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Sunk Costs in Iraq and Afghanistan

Summary:
Will Joe Biden have the guts and/or the sense to recognize sunk costs? There’s not a single person that has spent significant time on the ground in either of those conflicts that thinks either of them are winnable, but they just continue off of a sense of momentum. And getting back to that lack of accountability, not actually having anything be aligned to an objective, nobody could say what winning looked like when I was in Iraq. Our job was to run out the clock, turn off the lights, and close the door. In Afghanistan, same thing. The endless wars notion is just that these wars will continue to go on, because at the end of the day they’re not our wars to fight. We’ve inserted ourselves into the middle of civil wars; we’ve taken sides. Sometimes those sides

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Will Joe Biden have the guts and/or the sense to recognize sunk costs?

There’s not a single person that has spent significant time on the ground in either of those conflicts that thinks either of them are winnable, but they just continue off of a sense of momentum. And getting back to that lack of accountability, not actually having anything be aligned to an objective, nobody could say what winning looked like when I was in Iraq. Our job was to run out the clock, turn off the lights, and close the door. In Afghanistan, same thing. The endless wars notion is just that these wars will continue to go on, because at the end of the day they’re not our wars to fight. We’ve inserted ourselves into the middle of civil wars; we’ve taken sides. Sometimes those sides switch. In Iraq, we’re backing the Sunnis one time, we’re backing the Shia the other. In Afghanistan, it becomes a shifting set of alliances.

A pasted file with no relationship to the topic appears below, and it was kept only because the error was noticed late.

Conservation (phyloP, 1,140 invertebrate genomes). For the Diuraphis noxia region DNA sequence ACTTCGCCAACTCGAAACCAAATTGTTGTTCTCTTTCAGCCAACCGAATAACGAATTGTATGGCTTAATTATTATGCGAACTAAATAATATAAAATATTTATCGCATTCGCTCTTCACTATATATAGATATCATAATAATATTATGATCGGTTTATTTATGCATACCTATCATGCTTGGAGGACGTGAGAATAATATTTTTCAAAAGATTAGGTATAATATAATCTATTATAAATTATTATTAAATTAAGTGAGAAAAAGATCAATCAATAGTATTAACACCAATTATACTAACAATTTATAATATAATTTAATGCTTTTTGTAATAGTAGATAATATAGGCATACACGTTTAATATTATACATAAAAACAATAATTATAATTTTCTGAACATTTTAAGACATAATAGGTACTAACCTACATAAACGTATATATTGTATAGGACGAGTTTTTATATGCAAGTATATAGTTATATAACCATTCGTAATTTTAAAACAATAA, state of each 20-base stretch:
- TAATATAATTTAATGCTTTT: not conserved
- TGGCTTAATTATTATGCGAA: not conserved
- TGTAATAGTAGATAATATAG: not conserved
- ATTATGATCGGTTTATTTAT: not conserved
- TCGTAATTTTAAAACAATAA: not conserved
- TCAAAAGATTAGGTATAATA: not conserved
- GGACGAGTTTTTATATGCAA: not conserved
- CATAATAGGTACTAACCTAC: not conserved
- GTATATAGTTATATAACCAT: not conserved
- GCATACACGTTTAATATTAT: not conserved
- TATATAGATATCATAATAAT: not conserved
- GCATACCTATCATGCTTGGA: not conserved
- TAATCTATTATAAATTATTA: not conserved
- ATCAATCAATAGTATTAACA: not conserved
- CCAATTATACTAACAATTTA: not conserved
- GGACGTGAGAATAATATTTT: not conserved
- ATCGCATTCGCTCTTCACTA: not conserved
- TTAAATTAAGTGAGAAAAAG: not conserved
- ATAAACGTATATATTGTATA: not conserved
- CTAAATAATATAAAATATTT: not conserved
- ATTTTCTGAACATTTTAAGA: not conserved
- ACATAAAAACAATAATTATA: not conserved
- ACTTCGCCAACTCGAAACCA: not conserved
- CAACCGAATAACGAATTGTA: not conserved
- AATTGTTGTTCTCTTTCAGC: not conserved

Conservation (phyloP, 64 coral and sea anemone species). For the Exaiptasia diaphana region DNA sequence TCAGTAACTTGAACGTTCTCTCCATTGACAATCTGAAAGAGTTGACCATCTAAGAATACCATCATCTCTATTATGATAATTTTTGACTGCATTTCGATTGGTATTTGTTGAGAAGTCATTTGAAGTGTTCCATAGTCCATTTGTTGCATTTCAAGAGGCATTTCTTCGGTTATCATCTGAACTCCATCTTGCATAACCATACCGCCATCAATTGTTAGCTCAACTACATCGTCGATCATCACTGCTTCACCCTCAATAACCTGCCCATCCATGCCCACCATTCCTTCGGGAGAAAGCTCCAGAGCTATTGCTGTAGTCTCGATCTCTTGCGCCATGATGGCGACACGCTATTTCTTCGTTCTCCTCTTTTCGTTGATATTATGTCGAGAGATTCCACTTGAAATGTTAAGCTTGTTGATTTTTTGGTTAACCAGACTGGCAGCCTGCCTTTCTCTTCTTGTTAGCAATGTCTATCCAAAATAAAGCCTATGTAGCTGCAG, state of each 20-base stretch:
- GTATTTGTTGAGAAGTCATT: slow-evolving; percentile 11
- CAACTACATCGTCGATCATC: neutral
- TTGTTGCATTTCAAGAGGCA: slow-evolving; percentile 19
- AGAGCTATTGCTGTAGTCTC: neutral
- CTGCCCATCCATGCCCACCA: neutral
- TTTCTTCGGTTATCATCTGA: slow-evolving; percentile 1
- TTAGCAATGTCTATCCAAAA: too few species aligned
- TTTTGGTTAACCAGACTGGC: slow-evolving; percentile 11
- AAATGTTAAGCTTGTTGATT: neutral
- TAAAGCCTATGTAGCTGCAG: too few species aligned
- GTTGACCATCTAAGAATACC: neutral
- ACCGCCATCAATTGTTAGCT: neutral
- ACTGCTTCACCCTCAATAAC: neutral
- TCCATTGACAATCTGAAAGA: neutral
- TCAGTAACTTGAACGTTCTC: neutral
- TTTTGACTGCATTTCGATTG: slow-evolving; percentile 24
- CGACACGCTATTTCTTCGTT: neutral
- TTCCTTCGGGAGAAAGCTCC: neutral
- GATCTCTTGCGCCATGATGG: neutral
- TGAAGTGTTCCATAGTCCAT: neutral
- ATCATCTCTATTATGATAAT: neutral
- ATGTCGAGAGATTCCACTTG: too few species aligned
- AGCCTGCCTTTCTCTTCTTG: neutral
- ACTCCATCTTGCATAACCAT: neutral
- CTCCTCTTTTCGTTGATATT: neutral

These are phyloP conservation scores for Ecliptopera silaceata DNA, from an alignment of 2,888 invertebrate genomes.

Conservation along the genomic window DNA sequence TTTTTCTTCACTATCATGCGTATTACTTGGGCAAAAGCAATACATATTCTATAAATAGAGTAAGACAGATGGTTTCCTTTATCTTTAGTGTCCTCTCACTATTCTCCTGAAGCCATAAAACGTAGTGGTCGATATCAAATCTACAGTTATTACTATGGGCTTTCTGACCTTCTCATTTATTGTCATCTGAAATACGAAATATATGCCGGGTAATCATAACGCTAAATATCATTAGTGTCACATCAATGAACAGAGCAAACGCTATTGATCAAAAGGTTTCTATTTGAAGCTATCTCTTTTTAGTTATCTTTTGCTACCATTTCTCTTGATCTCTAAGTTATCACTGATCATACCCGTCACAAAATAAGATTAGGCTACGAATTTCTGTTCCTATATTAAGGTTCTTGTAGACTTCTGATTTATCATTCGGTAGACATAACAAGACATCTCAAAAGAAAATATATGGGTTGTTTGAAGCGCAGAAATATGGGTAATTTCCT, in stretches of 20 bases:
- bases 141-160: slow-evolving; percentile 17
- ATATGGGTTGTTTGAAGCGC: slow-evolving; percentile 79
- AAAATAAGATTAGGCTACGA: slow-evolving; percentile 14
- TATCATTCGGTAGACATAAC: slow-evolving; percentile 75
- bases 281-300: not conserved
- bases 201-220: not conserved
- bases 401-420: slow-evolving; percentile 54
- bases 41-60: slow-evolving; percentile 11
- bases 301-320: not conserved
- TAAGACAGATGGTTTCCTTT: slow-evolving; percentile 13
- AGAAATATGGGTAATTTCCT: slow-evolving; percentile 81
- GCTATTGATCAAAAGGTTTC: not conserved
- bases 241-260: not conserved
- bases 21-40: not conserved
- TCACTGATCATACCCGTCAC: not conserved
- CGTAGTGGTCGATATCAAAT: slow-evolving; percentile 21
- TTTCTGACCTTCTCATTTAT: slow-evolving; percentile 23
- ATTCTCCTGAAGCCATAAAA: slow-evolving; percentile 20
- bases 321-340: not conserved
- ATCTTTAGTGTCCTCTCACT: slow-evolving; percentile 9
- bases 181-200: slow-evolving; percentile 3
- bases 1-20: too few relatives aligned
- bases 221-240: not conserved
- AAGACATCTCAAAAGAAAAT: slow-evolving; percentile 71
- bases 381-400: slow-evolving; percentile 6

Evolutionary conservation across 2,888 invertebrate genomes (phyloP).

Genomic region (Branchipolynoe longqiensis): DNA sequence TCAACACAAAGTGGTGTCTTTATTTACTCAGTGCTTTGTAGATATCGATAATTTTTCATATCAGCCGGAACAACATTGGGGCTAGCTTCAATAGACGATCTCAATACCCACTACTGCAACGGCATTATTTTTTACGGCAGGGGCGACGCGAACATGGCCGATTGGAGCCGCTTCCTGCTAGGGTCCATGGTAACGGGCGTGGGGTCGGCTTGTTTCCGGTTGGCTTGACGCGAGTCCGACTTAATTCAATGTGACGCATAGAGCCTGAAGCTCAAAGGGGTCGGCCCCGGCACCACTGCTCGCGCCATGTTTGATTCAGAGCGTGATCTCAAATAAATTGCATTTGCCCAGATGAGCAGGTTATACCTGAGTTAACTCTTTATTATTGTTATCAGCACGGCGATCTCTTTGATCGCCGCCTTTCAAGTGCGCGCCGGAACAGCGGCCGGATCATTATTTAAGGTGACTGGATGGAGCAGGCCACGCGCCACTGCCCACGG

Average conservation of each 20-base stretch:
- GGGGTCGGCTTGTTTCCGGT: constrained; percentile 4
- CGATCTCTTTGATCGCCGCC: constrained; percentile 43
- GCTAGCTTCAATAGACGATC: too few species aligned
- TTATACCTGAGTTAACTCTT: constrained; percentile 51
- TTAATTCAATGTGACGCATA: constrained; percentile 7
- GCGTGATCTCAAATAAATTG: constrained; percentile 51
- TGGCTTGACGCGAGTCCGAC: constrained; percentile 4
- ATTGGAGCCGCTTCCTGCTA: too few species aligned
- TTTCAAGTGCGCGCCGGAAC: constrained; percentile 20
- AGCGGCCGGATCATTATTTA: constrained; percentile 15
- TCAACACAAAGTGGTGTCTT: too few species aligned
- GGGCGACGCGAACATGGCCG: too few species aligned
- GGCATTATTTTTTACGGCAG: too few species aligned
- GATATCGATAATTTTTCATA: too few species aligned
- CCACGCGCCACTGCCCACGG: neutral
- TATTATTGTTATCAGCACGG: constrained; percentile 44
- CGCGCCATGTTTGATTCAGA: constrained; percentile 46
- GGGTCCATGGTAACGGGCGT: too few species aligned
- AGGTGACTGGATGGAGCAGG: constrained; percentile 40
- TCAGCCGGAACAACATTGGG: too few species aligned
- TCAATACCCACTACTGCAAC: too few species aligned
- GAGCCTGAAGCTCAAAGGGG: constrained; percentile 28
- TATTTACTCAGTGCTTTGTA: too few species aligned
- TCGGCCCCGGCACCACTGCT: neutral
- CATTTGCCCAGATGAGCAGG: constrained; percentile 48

Ultimately I think that erodes something at the core of our national soul that we kind of paper over. That’s something that I’ll have to sit on a therapist’s couch to better understand.

This is from Matt Welch, “Amash’s Successor Peter Meijer: Trump’s Deceptions Are ‘Rankly Unfit’,” Reason, January 8, 2020.

David Henderson
David R. Henderson (born November 21, 1950) is a Canadian-born American economist and author who moved to the United States in 1972 and became a U.S. citizen in 1986, serving on President Ronald Reagan's Council of Economic Advisers from 1982 to 1984.[1] A research fellow at Stanford University's Hoover Institution[2] since 1990, he took a teaching position with the Naval Postgraduate School in Monterey, California in 1984, and is now a full professor of economics.[3]

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